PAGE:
President Barack Obama reaffirmed his campaign pledge to end the ban on homosexuals serving openly in the military in a speech, but offered no timetable or specifics for acting on that promise.
He acknowledged to a cheering crowd that some policy changes he promised on the campaign trail are not coming as quickly as they expected.
"I will end 'don't ask-don't tell'," Mr Obama said to a standing ovation from the crowd of about 3,000 at the annual dinner of the Human Rights Campaign, a gay civil rights advocacy group.
The law was passed by Congress in 1993 and signed by President Bill Clinton, who also promised to repeal the ban on homosexuals in the military but was blunted by opposition in the military and Congress.
Mr Obama said he's working with Pentagon and congressional leaders on ending the policy.
"We should not be punishing patriotic Americans who have stepped forward to serve the country," Mr Obama said. "We should be celebrating their willingness to step forward and show such courage ... especially when we are fighting two wars."
Mr Obama said it was no secret "our progress may be taking longer than we like." He followed this by asking supporters to trust his administration's course.
"I appreciate that many of you don't believe progress has come fast enough," Mr Obama said. "Do not doubt the direction we are heading and the destination we will reach."
Some advocates said they already have heard Mr Obama's promises - they just want to hear a timeline.
Mr Obama also called on Congress to repeal the Defence Of Marriage Act, which limits how state, local and federal bodies can recognise partnerships and determine benefits. He also called for a law to extend benefits to domestic partners.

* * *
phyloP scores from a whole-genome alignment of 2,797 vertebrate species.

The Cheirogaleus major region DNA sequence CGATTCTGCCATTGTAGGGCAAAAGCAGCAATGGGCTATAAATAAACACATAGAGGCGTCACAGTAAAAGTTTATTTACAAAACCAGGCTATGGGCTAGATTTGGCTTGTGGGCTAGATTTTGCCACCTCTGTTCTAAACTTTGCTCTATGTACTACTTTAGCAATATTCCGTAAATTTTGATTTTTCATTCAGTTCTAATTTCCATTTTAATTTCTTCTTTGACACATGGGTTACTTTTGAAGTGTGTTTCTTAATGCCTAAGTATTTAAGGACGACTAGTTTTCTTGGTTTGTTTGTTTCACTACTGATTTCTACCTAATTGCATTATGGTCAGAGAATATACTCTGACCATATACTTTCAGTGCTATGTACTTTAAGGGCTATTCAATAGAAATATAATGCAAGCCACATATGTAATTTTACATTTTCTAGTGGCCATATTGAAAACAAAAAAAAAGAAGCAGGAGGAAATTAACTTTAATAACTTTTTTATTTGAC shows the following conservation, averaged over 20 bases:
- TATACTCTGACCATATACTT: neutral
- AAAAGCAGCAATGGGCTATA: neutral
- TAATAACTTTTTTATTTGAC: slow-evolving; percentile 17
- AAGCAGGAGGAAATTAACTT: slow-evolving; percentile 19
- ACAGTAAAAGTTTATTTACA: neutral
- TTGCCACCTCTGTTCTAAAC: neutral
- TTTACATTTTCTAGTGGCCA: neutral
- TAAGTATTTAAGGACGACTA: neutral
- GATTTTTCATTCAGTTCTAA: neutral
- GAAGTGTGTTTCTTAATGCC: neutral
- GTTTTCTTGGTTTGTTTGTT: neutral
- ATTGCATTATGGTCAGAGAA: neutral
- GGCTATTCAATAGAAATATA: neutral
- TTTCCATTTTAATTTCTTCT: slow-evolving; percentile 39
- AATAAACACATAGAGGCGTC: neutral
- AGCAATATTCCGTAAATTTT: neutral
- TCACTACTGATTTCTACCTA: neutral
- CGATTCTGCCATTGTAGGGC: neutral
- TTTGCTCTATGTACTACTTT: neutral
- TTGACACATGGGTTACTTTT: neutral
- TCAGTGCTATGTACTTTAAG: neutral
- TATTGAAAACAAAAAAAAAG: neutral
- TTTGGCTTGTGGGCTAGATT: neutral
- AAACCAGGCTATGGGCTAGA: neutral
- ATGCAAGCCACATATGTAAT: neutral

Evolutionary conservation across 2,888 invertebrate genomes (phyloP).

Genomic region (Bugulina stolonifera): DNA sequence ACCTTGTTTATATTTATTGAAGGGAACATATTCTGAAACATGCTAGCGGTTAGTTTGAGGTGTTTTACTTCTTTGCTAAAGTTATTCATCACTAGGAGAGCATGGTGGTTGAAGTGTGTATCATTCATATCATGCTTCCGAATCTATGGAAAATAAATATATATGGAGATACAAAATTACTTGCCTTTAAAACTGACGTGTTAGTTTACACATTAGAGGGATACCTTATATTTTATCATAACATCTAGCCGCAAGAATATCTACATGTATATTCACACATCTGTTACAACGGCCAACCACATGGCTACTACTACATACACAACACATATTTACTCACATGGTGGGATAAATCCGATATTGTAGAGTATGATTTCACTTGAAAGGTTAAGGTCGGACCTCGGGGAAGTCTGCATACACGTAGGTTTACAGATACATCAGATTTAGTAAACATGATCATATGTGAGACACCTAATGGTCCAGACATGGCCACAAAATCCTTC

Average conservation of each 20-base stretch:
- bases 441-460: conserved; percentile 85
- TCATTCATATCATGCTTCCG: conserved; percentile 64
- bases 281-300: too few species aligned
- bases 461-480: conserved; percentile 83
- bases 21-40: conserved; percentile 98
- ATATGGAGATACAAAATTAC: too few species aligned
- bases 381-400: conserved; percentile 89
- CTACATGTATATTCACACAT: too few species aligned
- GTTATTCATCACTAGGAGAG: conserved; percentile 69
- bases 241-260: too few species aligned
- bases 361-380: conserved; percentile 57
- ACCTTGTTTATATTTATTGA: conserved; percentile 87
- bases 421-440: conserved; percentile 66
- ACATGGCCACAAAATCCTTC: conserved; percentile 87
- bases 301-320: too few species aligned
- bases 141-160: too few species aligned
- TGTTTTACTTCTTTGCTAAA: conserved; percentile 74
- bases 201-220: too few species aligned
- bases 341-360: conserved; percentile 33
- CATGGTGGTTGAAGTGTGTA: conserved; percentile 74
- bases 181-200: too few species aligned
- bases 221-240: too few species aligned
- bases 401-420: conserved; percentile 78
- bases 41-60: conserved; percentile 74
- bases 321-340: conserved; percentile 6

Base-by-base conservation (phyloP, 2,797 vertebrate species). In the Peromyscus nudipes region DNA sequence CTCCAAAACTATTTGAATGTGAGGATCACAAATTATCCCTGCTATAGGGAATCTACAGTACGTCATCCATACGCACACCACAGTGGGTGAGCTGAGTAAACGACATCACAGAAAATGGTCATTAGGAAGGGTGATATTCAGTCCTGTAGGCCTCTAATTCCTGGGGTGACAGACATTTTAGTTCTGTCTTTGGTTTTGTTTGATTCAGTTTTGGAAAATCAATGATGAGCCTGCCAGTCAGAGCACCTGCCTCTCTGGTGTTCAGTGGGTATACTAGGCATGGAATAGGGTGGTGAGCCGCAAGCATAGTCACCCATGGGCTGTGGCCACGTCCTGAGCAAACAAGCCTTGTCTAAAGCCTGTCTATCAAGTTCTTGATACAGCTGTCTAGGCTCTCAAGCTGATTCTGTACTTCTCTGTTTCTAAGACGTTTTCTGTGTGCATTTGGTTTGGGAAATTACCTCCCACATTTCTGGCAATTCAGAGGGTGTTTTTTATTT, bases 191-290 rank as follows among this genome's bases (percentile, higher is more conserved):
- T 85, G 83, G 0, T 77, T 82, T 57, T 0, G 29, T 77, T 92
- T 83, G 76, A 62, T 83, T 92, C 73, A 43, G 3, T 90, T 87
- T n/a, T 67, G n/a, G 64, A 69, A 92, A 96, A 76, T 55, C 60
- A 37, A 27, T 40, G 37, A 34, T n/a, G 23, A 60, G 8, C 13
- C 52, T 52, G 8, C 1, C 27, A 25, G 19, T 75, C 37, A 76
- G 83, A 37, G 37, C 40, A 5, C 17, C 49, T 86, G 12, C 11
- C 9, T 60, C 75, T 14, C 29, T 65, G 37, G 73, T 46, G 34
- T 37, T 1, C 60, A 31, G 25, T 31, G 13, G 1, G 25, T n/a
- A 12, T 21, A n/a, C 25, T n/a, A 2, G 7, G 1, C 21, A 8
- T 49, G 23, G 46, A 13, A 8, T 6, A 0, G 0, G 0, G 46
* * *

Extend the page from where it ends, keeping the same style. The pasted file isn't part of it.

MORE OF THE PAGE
He expressed strong support for the Human Rights Campaign agenda - ending discrimination against gays, lesbians, bisexuals and transgender people - but stopped short of laying out a detailed plan for how to get there.
"My expectation is that when you look back on these years you will look back and see a time when we put a stop against discrimination ... whether in the office or the battlefield," Mr Obama said.
Mr Obama's political energies are focused on managing two wars, the economic crisis and his attempt to reform the health care system.
His message was one of unity and support for a group that has funnelled large amounts of money into Democratic coffers.
"I'm here with a simple message: I'm here with you in that fight," Mr Obama said.
Mr Obama also addressed those who do not favour advancing gay rights. A recent Pew Research Centre poll asked about homosexual behaviour, and about half said it is morally wrong. "There's still laws to change and there's still hearts to open," Mr Obama said.
Since Mr Obama took office in January, some advocates have complained that Mr Obama has not followed through on promises on issues they hold dear and has not championed their causes from the White House, including ending the ban on gays serving openly in the military and pushing tough nondiscrimination policies.